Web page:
Uniform dispersion of inorganic fillers of nano size in organic dielectrics is critical in the development of nanodielectrics and the electrical properties of these materials can be improved if the nanoparticles are well dispersed. One of the problems is that the nanoparticles agglomerate easily because of the high surface energy and conventional mixing techniques do not break apart the nanoparticle agglomerates. Another problem is the incompatibility of a hydrophilic nanoparticles with a hydrophobic polymer such as silicone rubber which results in poor interfacial interactions. Surfactants are being investigated as a way of obtaining a better dispersion of nanoparticles.

Erosion resistance of silicone nanodielectrics

erosion resistence of silicone nanodielectrics graphs
Incline plane tests of silicone rubber composites depict significant resistance to erosion with nano size filler as compared to micron size silica filler with low filler additions (~10% by weight). No improvement in thermal conductivity is evident between nanofilled and unfilled silicone rubber and thermal gravimetric analysis reveals that the bulk properties of both are similar suggesting that the mechanism of protection in nanofilled silicone is different from microfilled silicone rubber.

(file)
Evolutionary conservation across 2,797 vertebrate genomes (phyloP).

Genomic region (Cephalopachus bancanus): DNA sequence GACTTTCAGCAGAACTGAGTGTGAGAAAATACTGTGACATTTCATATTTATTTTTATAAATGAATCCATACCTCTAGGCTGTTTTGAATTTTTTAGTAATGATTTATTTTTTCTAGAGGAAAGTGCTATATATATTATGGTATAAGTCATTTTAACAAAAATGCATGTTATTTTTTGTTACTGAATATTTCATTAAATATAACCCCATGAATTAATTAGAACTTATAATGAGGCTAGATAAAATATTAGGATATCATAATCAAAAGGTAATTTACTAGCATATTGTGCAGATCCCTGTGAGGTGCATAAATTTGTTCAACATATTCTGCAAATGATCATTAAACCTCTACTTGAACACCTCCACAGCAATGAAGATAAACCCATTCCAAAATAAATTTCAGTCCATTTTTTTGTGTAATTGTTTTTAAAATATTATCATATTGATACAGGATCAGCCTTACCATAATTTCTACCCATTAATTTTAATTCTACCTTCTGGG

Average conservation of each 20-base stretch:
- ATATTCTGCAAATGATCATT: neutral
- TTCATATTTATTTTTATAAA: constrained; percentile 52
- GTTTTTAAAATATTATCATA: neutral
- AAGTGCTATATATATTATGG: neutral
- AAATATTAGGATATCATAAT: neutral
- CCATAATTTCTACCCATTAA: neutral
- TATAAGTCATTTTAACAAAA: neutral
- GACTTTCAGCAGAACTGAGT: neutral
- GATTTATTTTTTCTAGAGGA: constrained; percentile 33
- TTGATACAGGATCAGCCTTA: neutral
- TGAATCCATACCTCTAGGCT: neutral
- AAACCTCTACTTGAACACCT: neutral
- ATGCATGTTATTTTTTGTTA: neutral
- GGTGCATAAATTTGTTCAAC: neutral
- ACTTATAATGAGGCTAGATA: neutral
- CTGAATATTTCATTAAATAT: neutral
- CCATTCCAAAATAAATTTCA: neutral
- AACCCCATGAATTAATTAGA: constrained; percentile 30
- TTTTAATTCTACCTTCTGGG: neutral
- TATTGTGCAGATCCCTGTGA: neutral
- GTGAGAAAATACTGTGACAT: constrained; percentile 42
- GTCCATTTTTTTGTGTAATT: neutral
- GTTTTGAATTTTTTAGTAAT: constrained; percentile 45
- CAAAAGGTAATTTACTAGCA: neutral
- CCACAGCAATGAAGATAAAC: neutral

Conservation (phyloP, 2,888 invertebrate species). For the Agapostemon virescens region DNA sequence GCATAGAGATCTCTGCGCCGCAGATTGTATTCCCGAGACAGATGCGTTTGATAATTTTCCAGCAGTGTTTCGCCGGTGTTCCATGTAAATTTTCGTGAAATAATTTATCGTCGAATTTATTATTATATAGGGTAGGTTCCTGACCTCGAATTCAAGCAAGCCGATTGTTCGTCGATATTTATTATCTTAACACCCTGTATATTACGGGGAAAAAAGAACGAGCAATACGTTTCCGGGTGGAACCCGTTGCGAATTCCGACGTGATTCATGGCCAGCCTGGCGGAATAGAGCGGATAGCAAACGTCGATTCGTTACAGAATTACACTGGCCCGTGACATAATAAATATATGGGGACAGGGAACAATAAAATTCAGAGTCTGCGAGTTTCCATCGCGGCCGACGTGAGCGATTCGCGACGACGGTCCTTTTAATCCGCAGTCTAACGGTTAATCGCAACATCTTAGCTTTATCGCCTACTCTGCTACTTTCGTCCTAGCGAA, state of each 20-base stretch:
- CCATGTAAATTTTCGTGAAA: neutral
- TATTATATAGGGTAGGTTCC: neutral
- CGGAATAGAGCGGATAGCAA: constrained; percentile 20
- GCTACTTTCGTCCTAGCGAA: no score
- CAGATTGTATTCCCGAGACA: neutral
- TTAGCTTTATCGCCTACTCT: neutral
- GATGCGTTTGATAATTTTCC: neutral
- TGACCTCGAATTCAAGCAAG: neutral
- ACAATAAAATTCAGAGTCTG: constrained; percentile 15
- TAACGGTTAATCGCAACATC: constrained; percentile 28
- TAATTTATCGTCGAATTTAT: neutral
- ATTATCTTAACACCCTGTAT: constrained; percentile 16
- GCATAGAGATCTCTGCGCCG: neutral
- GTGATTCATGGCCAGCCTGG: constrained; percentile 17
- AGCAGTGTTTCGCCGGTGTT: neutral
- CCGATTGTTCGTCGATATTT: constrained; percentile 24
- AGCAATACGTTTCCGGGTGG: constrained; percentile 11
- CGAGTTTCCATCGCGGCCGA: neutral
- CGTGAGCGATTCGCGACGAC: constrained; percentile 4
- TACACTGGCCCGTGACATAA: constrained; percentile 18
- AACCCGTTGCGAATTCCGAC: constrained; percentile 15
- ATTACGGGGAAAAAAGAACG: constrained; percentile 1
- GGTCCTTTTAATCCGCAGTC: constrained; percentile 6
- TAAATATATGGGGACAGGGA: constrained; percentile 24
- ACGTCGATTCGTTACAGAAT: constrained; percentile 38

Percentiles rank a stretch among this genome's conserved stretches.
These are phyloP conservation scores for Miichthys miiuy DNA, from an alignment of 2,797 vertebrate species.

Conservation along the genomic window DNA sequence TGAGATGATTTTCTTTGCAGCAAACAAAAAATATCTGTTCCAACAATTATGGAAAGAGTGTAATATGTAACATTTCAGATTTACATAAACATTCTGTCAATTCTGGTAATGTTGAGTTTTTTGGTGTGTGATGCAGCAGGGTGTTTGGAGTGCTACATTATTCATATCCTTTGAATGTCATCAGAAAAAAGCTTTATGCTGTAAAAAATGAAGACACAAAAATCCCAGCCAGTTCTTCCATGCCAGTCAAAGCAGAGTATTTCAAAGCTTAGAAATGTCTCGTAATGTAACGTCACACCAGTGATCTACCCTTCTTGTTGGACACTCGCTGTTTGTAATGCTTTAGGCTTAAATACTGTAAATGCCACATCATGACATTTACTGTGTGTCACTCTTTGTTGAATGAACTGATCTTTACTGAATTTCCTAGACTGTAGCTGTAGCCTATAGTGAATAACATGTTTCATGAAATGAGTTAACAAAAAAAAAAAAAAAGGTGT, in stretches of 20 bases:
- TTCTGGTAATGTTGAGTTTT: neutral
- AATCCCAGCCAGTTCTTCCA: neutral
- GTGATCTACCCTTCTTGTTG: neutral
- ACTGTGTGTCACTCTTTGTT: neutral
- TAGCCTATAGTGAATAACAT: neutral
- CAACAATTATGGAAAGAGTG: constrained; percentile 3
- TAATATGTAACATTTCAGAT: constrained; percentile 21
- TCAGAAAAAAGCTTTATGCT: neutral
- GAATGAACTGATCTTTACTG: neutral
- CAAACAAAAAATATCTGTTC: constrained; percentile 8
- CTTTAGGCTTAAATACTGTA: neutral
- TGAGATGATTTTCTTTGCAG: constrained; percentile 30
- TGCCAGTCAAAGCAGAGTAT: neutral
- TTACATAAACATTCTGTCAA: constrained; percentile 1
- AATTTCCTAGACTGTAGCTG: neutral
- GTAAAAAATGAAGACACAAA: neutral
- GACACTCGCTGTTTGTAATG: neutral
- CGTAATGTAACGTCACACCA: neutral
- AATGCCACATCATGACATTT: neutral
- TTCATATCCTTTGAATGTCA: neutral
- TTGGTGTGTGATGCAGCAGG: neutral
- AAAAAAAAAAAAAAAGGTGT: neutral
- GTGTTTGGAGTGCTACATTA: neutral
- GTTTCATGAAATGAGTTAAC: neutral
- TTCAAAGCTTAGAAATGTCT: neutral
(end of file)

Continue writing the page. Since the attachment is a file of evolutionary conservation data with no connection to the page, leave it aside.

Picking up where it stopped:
Magnetic wire nanodielectric enamel insulation

magnetic wire nanodielectric enamel insulation
Comparative studies on the residual life of magnetic wire enamel insulation under steep-front pulses and high frequency ac waveforms and of newly developed nanofilled insulation containing fumed silica, a nanometer particle, show a significant improvement in the life of ~2.5 times under pulse aging and of ~1.8 times under high frequency waveforms over that of conventional magnet wire insulation. Nanofillers such as TiO2 and Al2O3 show an improved life, however not to the same extent as fumed silica.

Silicone nanodielectrics prepared with surfactant

silicone nanodielectrics prepared ith surfactant
Surfactants are commonly applied to liquids to aid in particle suspension but their application to disperse nanoparticles in compositions forming nanodielectrics has not yet been reported. Preliminary findings have shown that triton, a common surfactant, significantly aids in the dispersion of nanosilica and nanoalumina, through its hydrophilic character, in silicone rubber, through its hydrophobic component. However, triton cannot interact efficiently with all types of nanofillers and this research is investigating other possible surfactants and methods of dispersing nanoparticles.